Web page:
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Gardner's Multiple Intelligences

Gardner's Multiple Intelligences
Howard Gardner of Harvard has identified seven distinct intelligences. This theory has emerged from recent cognitive research and "documents the extent to which students possess different kinds of minds and therefore learn, remember, perform, and understand in different ways," according to Gardner (1991). According to this theory, "we are all able to know the world through language, logical-mathematical analysis, spatial representation, musical thinking, the use of the body to solve problems or to make things, an understanding of other individuals, and an understanding of ourselves. Where individuals differ is in the strength of these intelligences - the so-called profile of intelligences -and in the ways in which such intelligences are invoked and combined to carry out different tasks, solve diverse problems, and progress in various domains."

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Related:  Learning StylesEvaluationPsychological/ Interpersonaldifferent ways of learningMindsight

Learning Style Theories All Students are Created Equally (and Differently.) The term “learning styles” speaks to the understanding that every student learns differently. Technically, an individual’s learning style refers to the preferential way in which the student absorbs, processes, comprehends and retains information. For example, when learning how to build a clock, some students understand the process by following verbal instructions, while others have to physically manipulate the clock themselves. Pavlov’s Dogs by Saul McLeod published 2007, updated 2013 Like many great scientific advances, Pavlovian conditioning (aka classical conditioning) was discovered accidentally. During the 1890s Russian physiologist Ivan Pavlov was looking at salivation in dogs in response to being fed, when he noticed that his dogs would begin to salivate whenever he entered the room, even when he was not bringing them food. At first this was something of a nuisance (not to mention messy!). Pavlovian Conditioning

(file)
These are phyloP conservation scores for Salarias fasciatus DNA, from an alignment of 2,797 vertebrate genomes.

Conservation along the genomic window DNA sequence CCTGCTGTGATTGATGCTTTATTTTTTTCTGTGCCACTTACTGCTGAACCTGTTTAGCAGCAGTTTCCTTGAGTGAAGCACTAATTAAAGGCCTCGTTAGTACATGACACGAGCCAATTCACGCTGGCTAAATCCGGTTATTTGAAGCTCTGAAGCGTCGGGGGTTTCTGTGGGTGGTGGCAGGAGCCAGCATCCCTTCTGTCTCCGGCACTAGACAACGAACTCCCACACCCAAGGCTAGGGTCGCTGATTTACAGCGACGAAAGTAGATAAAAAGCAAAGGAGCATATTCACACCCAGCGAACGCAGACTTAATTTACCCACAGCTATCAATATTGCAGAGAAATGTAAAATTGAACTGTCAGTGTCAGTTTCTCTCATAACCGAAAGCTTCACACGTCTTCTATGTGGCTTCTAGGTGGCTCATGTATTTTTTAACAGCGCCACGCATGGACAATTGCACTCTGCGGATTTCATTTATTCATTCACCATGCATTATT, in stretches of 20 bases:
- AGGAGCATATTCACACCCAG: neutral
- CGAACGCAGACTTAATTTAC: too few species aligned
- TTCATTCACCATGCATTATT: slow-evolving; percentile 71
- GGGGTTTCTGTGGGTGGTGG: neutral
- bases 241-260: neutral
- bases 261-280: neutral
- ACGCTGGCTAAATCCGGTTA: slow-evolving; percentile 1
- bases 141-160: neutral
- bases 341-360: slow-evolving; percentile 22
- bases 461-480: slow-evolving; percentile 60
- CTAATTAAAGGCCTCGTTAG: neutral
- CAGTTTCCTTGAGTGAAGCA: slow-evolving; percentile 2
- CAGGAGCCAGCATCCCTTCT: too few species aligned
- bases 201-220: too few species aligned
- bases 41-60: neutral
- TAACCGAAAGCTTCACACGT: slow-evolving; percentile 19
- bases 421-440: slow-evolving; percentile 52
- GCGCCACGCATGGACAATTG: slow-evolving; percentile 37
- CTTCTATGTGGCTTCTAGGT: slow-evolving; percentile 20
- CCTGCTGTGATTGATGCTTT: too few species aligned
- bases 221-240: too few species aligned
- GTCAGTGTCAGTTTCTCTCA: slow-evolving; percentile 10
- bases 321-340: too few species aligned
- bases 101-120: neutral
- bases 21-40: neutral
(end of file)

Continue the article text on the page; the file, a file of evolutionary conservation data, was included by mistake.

Vark learning styles theory VARK learning styles theory is designed to describe how four distinct types of learners process information. Based upon the VAK (visual, auditory and kinesthetic) model of learning, VARK learning styles theory was pioneered in 1987 by Neil Fleming. Fleming's contribution to the prior model was to divide the visual learning component into two parts, a symbolic aspect (represented as V) and a text aspect (represented as R). Additionally, Fleming advanced the original theory to supplement the auditory learning and kinesthetic learning components of traditional VAK theory. Suppositions

Imagination and Reality Flow in Opposite Directions in the Brain As real as that daydream may seem, its path through your brain runs opposite reality. Aiming to discern discrete neural circuits, researchers at the University of Wisconsin-Madison have tracked electrical activity in the brains of people who alternately imagined scenes or watched videos. “A really important problem in brain research is understanding how different parts of the brain are functionally connected. What areas are interacting? What is the direction of communication?”